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There are few things that thieves appreciate more than high-value products bundled and neatly packed away in easily identifiable containers, making trucks a tempting target for cargo theft. Regrettably, the value of cargo theft keeps increasing every year. While the figures vary, cargo theft in the US runs anywhere between $15 and $35 billion annually, according to information from the National Insurance Crime Bureau. According to information from CargoNet, a company that tracks supply chain theft, during September ‘21 alone, $45 million worth of cargo was stolen — a stark contrast to the roughly $68 million of theft in 2020 during the pandemic that saw thieves targeting shipments of toilet paper and personal protective equipment. Even more recently, experts predicting growth in the volume of theft throughout 2022, have been validated thus far by the recent spike in railway container theft near the ports in LA.
While cargo thieves can seldom discern the exact particulars within a container or trailer, there are regional variations on what is most commonly stolen. High-value electronics like video gaming consoles are the preferred target on the West coast, while reefer units used for transporting food are the most common target on the East coast.
It is not just the theft of actual cargo that causes a problem for trucking companies, but also the ancillary events that happen post-theft. Assuming any cargo remains on the truck, carriers will have to answer to their customers for the partial delivery. That delivery has likely been delayed after the theft was discovered and police investigations into the theft can be lengthy and time-consuming. Not to mention the time it takes to file a claim with the insurance company. These delays quickly add up, causing the flow of freight (and therefore profit) to slow drastically.
That said, the objective is to protect freight in the most efficient and cost-effective way possible. To that end, the National Insurance Crime Bureau recommends starting with a common-sense approach to vehicle safety. Management should encourage drivers to follow basic safety etiquette, like parking in well-lit areas and ensuring truck and trailer doors are appropriately locked.
Thieves, however, have gotten savvy and are rarely caught filmed on facility security cameras while breaking into the back of a parked truck. Oftentimes, thefts occur long before a driver ever notices that anything is missing. This makes it hard to not only report the theft, but it makes it harder to isolate and understand where exactly the weak spot in the transportation process is occurring.
This is where telematics can make all the difference, with solutions like IoT sensors and on-board cameras providing round-the-clock protection. While thieves could avoid being detected by CCTV cameras positioned in the vicinity, it would be almost impossible for them to evade on-board cameras which can record attempted break-ins.
The combined IoT solution of cameras, sensors and telematics platforms not only document the status and condition of freight, but it can also help management understand when and where there is an incident with the truck, trailer or container — like opening doors outside of defined locations. For instance, fitting location sensors on pallets or boxes, especially luxury items with a high resale value, can significantly assist in track-and-trace and, ultimately, the recovery of stolen goods.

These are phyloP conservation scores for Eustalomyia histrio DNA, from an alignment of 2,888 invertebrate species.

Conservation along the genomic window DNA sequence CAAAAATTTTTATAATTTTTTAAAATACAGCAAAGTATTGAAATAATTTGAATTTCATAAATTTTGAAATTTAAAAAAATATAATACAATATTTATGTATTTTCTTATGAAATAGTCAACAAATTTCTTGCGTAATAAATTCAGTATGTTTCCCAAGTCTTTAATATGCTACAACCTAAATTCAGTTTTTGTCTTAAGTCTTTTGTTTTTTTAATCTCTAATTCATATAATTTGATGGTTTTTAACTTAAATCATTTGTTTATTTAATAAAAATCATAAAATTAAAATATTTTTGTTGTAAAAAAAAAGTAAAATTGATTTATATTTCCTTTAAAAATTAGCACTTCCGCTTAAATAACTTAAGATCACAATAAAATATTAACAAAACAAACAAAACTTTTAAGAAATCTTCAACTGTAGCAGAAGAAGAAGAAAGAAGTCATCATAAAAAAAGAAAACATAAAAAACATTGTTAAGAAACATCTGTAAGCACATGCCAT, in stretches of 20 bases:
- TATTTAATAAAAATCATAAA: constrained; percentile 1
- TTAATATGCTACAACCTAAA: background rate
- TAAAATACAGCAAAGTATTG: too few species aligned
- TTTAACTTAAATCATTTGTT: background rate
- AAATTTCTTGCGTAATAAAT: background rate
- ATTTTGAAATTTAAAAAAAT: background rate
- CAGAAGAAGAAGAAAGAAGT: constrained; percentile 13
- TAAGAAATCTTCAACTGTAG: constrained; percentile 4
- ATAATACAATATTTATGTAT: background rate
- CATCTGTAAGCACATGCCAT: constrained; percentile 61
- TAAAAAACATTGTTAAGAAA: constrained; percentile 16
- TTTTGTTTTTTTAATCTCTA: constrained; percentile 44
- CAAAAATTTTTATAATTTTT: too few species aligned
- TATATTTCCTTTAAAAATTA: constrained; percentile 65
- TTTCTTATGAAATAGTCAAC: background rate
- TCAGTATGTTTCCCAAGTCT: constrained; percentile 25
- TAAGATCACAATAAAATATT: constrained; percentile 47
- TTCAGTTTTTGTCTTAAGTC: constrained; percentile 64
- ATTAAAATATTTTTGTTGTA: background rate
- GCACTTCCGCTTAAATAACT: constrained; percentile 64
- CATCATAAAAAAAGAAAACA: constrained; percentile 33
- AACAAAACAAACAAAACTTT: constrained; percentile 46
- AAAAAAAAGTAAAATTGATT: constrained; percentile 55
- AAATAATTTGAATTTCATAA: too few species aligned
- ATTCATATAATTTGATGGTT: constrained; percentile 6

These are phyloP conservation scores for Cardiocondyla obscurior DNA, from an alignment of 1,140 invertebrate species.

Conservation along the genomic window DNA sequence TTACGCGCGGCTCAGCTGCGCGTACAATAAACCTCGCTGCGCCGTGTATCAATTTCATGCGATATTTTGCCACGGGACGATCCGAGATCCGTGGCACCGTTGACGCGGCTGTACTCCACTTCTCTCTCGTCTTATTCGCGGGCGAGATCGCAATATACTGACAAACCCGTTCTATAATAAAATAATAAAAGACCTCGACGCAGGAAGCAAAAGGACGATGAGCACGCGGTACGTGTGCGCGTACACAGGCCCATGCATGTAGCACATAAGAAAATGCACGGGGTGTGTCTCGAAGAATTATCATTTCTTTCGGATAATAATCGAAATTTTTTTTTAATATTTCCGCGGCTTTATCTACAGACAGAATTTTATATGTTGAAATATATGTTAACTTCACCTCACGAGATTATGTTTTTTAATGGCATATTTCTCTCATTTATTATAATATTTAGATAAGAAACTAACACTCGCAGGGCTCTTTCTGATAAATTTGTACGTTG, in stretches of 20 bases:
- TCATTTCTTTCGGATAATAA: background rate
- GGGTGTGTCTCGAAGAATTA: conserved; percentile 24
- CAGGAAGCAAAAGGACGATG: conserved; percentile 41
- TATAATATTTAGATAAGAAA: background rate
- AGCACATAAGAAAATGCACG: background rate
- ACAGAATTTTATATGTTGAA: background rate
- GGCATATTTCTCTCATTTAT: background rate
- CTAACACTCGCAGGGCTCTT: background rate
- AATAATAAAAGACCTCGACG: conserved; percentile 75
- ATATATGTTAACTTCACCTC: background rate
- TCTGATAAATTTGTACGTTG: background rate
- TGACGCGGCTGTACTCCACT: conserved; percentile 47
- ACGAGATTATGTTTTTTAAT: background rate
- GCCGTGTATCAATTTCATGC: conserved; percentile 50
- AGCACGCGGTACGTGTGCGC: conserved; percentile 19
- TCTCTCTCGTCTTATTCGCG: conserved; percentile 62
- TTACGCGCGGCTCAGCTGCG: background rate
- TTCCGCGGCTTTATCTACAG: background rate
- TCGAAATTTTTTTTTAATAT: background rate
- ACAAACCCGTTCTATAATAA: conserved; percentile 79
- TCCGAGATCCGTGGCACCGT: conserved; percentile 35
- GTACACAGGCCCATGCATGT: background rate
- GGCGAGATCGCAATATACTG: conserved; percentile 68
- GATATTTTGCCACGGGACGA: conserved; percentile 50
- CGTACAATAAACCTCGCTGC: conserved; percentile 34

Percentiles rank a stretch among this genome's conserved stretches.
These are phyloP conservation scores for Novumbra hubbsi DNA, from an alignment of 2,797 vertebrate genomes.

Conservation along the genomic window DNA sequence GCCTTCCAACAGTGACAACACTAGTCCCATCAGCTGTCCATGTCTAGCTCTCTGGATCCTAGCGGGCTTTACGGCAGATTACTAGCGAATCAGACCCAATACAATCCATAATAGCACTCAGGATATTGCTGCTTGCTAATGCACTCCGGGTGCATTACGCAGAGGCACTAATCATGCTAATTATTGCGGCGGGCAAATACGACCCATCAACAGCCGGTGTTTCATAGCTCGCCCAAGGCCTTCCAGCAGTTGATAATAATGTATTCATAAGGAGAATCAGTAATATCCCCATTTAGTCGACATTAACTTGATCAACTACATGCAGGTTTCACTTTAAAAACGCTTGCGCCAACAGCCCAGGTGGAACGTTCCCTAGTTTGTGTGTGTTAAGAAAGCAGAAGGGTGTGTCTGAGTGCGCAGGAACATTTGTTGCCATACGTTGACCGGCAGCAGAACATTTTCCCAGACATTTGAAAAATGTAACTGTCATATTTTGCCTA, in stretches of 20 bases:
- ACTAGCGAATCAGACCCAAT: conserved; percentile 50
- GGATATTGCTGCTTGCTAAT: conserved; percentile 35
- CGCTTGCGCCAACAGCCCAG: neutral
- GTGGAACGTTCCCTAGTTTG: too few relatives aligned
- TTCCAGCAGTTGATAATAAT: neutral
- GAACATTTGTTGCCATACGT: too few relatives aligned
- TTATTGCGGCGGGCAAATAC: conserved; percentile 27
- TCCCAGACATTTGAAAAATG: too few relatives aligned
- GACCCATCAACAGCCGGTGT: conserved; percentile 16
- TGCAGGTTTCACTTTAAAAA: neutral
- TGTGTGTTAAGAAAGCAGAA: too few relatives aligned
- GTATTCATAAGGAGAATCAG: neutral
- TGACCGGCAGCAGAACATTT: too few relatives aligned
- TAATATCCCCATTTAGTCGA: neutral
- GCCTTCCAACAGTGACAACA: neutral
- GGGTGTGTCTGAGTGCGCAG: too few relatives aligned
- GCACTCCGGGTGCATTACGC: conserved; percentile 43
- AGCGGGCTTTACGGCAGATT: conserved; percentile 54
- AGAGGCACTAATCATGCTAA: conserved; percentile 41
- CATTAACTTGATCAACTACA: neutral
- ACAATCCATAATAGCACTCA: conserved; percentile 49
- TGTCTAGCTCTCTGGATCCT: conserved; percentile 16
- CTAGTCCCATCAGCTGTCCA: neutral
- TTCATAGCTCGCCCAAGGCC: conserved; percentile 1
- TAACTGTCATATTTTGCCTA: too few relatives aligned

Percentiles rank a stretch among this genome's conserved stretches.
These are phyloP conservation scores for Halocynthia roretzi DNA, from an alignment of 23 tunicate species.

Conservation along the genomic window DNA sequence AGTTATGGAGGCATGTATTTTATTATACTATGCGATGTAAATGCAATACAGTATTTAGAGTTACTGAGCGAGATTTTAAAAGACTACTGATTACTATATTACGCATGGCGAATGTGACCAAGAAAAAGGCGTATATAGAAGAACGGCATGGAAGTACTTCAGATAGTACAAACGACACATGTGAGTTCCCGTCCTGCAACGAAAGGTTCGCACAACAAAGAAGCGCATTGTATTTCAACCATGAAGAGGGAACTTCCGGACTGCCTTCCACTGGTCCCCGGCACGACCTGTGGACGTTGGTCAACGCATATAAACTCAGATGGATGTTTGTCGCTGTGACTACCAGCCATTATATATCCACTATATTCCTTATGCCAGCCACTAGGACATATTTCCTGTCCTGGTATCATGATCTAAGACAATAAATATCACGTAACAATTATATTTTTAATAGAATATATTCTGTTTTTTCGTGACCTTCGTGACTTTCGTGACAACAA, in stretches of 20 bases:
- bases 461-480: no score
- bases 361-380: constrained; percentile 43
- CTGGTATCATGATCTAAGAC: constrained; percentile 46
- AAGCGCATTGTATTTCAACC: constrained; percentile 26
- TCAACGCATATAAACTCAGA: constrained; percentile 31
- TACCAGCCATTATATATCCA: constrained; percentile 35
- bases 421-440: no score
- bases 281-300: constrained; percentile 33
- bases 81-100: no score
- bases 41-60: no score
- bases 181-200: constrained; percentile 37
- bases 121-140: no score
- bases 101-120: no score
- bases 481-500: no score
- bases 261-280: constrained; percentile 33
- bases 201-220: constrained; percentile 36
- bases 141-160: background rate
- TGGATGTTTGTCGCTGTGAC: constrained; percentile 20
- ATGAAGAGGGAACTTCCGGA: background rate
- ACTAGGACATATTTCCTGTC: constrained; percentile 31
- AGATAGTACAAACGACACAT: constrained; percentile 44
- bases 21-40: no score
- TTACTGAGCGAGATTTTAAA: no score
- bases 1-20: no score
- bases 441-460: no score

Typically speaking, it is just the cargo itself that gets stolen, but in some cases, expensive parts like tires or the entire tractor-trailer is the target. The loss of an asset is incredibly expensive and of significant impact to small businesses and large enterprises alike. Only one-in-five stolen vehicles are recovered, and of those, about a third have a significant amount of damage, resulting in significant repair times.
Here again, telematics can play an essential role in both the prevention and resolution of such a crime. Geofencing capabilities, for example, would alert operations managers just as soon as the truck left the yard or from a parked site. With access to real-time location information, operations managers can quickly help the authorities recover the truck while apprehending those responsible. Taking it a step further and combining geofencing with a video monitoring system, could provide valuable evidence in court, reducing the burden of proof on carriers and ensuring that justice is served.
Interestingly, a beneficial reputation comes from having vehicles and assets that are harder to steal from. Shippers, for instance, feel more secure and are more likely to contract with a trucking firm that has extensive security measures in place. If a brand is known for being well secured, most thieves will look for easier pickings rather than bother with the added trouble.
As with everything in this world, technology is making vast strides towards making everything faster, more efficient, and better interconnected. As a result, the supply chain can become a safer and more secure industry. As time and technology advance, criminals will inevitably continue to get smarter. Telematics can make the difference between a secure operation vs. an easy target for anyone looking to make a quick buck.
William Sandoval serves as senior vice president of product management & strategy for PowerFleet, leading PowerFleet’s product management, program management, and product marketing teams while providing strategic direction to drive innovative products and solutions. Sandoval has over 25 years of experience leading product strategy, technological innovation, and product development execution.